“Prove it, then,” your comrade cries, and takes up his rapier with a flourish.
You can barely recall how this row began, but it ends here, where they always do, with a duel a hair fiercer than jest, each of you eager to join in this dance of skill and steel.
Your instructor would despair, of course – is it not he who told you the best way to win a fight is to avoid getting into one? But perhaps he’s forgotten what it’s like to be young and hot-blooded.
You fight down a grin. It would not do to make explicit the pleasure you each take in these contrived after-class quarrels. Instead, you scan the rack of weapons, looking for something new. Something unexpected.
Your eye alights on a heavy, single-edge sword with a round, black pommel and a guard of two black rings. It is broader than the rest, shorter. Almost a cavalry sword. You slide your hand over the cord-wrapped grip and lift it experimentally from the rack.
Your eyes widen. The sword is authoritative, yes. Dominating, even. But its weight and wieldiness defy appearances. You turn back to the piste with a sly smile. Yes. This one might just do.
A fresh take on a perennial favourite – the Wallace Collection’s A535 – this broad, bladey war rapier features a single-edged blade and a simple yet imposing Norman type 43 guard with a thumb ring.
The A535 is a sword with a lot of presence in the blade, it seems to be a cutting blade with the stiffness of a thrusting blade. This rendition is stiffer, as the client requested, and handles well – but slowly. All moves flow as they should, but the large pommel and hefty blade act as a ready brake on quicker motions.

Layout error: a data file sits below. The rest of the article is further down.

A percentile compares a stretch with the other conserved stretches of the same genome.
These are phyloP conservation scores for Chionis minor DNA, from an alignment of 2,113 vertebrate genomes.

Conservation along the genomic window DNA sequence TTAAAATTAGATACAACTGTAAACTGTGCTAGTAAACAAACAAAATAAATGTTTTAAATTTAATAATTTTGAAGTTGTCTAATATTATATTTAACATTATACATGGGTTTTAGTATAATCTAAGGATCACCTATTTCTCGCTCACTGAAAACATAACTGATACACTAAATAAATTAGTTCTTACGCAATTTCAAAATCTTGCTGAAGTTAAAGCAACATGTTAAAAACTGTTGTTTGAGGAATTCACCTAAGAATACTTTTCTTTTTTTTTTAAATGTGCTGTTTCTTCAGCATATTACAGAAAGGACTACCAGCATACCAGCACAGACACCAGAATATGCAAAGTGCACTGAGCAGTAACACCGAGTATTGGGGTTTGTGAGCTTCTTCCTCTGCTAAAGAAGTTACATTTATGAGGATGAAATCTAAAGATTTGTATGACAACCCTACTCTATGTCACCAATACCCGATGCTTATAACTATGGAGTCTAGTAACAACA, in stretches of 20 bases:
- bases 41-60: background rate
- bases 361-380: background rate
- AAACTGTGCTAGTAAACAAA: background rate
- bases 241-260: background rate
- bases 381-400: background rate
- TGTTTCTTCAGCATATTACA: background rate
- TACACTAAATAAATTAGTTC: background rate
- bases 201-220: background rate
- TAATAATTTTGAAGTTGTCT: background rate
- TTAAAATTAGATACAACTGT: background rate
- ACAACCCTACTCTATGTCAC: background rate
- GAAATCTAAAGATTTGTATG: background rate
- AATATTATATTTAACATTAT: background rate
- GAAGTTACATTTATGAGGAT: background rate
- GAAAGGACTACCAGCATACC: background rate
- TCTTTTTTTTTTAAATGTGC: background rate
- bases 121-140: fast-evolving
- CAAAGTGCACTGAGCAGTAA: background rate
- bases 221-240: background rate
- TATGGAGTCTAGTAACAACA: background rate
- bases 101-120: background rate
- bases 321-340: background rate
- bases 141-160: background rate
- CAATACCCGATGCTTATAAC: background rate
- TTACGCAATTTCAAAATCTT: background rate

That said, it is more manageable than might be expected – particularly with the added control of the thumb ring. It would excel from the saddle, whilst still being useable afoot.
Adaptations to the original design include filled ports to the front and counter guards, significantly increasing hand protection, and a custom-sized grip, allowing the spherical pommel to sit snugly against the palm.
The historical sizing of the guard brings the weight a fraction under that of the original. The result is a present and forceful weapon, which feels surprisingly manoeuvrable in both the cut and the thrust.
A similar bespoke rapier would come to upward of £1000 plus shipping
The hand-forged, heat-treated guard is oil blackened to a matte finish. The front port is filled, and pierced with a historically inspired pattern of stars and crosses. The central section of the swept to the counterguard is likewise filled and pierced. The S-shaped quillons swell into knobs at the terminals – a motif which is repeated at the centre of each ring.
The oval grip is made from oak, then wrapped in a dark brown resin-soaked linen cord. The oil blackened pommel takes the form of a large sphere, and is finished with a rounded nut.
Has an extant sword caught your eye? Get in touch to discuss your ideas.